Ever have that recurring nightmare where you are taking a test and can’t remember anything you’ve learned or the one about being late to school on an important day? Mine was always about the science fair. I woke up with a heavy sweat because the entire dream was about not having a science fair project the day I had to present it.
My solution was to do a science experiment. I chose a tiny invertebrate – the indestructible Water Bear (otherwise known as Tardigrades)!
Why the Water Bear? Everyone knows that roaches are supposed to be one of the most indestructible species on earth, able to survive nuclear destruction. They may have stiff competition in this little guy, an invertebrate that pushes himself along with stubby limbs. He looks like an 8-legged live gummy bear.
Found in densely damp undergrowth like moss, they don’t die when the moss dries up. They turn into specks that look like dust called tuns. In this condition, they’re in a state of suspended animation. They can stay like that until they’re blown away by wind and come across another damp location, where they rehydrate and pick up where they left off. In the dehydrated state, they can tolerate extreme heat and be exposed to severe cold, still able to survive.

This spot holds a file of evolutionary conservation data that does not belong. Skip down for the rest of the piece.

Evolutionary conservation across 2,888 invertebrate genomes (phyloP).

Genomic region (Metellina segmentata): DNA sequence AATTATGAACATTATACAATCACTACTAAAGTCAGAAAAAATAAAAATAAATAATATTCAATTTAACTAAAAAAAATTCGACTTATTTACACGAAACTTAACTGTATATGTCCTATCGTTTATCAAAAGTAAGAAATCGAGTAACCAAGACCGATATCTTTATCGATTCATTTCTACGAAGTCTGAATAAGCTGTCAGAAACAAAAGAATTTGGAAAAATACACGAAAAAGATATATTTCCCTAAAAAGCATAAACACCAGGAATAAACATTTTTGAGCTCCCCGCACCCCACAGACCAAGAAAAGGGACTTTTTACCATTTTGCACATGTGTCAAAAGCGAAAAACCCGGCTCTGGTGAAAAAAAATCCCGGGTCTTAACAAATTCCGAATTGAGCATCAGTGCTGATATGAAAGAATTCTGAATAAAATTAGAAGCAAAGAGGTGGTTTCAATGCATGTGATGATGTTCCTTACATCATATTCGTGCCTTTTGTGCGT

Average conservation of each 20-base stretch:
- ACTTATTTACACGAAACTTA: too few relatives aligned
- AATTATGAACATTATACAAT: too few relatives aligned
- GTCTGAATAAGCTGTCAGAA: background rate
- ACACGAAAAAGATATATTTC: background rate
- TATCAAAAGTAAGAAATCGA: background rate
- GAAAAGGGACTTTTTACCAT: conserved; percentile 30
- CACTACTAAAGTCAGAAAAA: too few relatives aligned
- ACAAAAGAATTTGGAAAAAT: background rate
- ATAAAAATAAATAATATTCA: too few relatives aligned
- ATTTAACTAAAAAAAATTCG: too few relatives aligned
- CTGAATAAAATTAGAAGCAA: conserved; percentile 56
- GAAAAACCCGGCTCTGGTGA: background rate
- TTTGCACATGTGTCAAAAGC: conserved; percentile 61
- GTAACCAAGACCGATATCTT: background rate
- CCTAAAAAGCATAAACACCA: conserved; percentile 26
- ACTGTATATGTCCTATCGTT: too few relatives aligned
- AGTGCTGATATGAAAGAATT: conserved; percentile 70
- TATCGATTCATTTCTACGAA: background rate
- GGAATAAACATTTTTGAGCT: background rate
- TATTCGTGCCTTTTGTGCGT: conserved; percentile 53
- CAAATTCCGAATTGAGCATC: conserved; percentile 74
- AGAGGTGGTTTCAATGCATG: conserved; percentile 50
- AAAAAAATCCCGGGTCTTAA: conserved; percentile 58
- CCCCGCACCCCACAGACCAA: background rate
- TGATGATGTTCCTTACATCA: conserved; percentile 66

How do I know? I did my own science experiment by scraping some moss from the neighborhood garden pond. Then I put it in a petri dish and placed it under my trusty old microscope. Sure enough, I saw it moving around like a live gummy bear. Then I turned on my blow dryer to put some heat over the dish. After 10 seconds I looked at the dish, and I could see these specks, I slid it under the microscope and it was the tardigrade. They had dried up too. Then I added water to the dish and watched as they rehydrated, moving in a squirm again.
Pretty neat, huh?
So tonight, I’ll be able to sleep soundly again knowing I have my science fair project ready the next time I have the same nightmare. What did you do for your science fair?
Next time you need a science fair project, check out the EPA Students site for ideas: http://epa.gov/students/sciencefair.html
Yvonne Gonzalez is a SCEP intern with the Air and Radiation Division in Region 5. She is currently pursuing a dual graduate degree at DePaul University.